Directed by: Lorene Scafaria
Starring: Steve Carell, Keira Knightley, Martin Sheen, Adam Brody, Derek Luke
Enjoyable in small doses, Lorene Scafaria’s Seeking a Friend for the End of the World has the basic problem of always lacking something. The film attempts to rework and reimagine the romantic comedy by stamping a pre-apocalyptic bent on it, but never knows what exactly its aims are. Is it a quirky comedy? A depressing tract on the eventuality of death? Well, it’s neither, and by never picking a tone, Seeking a Friend isn’t much of anything.
The film starts off strong enough, as we learn the news that in three weeks, an asteroid will strike Earth — essentially ending civilization. We meet Dodge (Steve Carell), whose wife (Carell’s real life wife Nancy Carell)—in the most literal sense of the phrase—runs out on him after hearing the news. In the meantime, Dodge’s job in life insurance has become pointless and all of his friends have transformed themselves into heroin-dabbling, promiscuous hedonists. Finding himself all alone at the end of the world, Dodge wants nothing to do with any of this, and instead sinks into apocalyptic ennui (for a comedy, we get a lot of Carrell staring longingly off into the distance). That is until he meets quirky neighbor Penny (Keira Knightley), who suffers from hypersomnia and an over-enthused love of her record collection. After a riot on their block nearly gets them killed, the two run off to live what’s left of their lives by misadventure—with Dodge looking for a long lost love, and Penny looking for a way to make it back to her family.
The world Dodge and Penny now inhabit is supposed to be strange and quirky. This is no surprise, seeing as how writer/director Lorene Scafaria penned the painfully phony attempt at teenage kook, Nick and Norah’s Infinite Playlist (2008). Don’t worry, this film is an improvement, as the characters’ idiosyncrasies are downplayed, even if we still get references to John Cale and wardrobe teams still figure out how to outfit Steve Carell in a hoodie. Where this goes wrong is that the odd world Scafaria’s creating is uneven and often stretches credulity. In the grand tradition of science fiction, Scafaria attempts to build a universe that exists all by its lonesome, but it’s world that doesn’t feel natural. Yeah, a lone chain restaurant slouching toward Judgement Day full of free love and free drugs is amusing, but Penny’s survivalist ex-boyfriend (Derek Luke), or the stranger (TV actor William Peterson) who’s hired a hitman to end his life, come off feeling forced. Too much of the story bows at the feet of the script.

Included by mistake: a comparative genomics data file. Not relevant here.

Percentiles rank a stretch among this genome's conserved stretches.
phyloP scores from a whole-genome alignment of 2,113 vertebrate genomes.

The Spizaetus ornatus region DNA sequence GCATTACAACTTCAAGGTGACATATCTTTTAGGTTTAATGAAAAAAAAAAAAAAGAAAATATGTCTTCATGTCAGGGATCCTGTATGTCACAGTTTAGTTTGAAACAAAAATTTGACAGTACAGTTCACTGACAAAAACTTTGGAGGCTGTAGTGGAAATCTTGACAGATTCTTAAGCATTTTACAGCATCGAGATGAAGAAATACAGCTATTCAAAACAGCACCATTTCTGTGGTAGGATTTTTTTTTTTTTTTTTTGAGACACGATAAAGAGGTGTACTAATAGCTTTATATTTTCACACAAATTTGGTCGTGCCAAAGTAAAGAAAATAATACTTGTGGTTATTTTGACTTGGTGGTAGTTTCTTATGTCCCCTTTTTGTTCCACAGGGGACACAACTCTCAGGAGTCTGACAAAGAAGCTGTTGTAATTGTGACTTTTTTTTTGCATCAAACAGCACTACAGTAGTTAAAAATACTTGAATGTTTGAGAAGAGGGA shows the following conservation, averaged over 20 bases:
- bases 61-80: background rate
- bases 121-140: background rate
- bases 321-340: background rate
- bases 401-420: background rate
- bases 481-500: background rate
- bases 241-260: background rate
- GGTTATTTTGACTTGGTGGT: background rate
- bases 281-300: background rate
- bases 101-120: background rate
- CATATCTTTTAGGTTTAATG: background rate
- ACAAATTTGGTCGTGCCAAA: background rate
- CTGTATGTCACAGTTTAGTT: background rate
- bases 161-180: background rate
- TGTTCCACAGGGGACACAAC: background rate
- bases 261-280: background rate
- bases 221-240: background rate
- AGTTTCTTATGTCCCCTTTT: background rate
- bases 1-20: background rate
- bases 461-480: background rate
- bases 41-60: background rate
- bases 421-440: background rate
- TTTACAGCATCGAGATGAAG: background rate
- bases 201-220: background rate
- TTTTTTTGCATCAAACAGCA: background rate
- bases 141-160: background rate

In the film’s favor, it never quite devolves into rom-com basic, though it easily could have. The film has a strange way of oscillating between going further than you expect it to, and doing exactly what you predict. Seeking a Friend is driven by plot, with the trade-off being that nothing—especially the growth of our leads—feels natural. Their eventual emotional attachment feels phony and shoehorned into the film. The idea is obviously to have a pall of death, melancholy, and even existential dread hanging over everything, but with flimsy (and pretty dull) lead characters, Seeking a Friend never earns the emotional response it so desperately wants. Rated R for language including sexual references, some drug use and brief violence.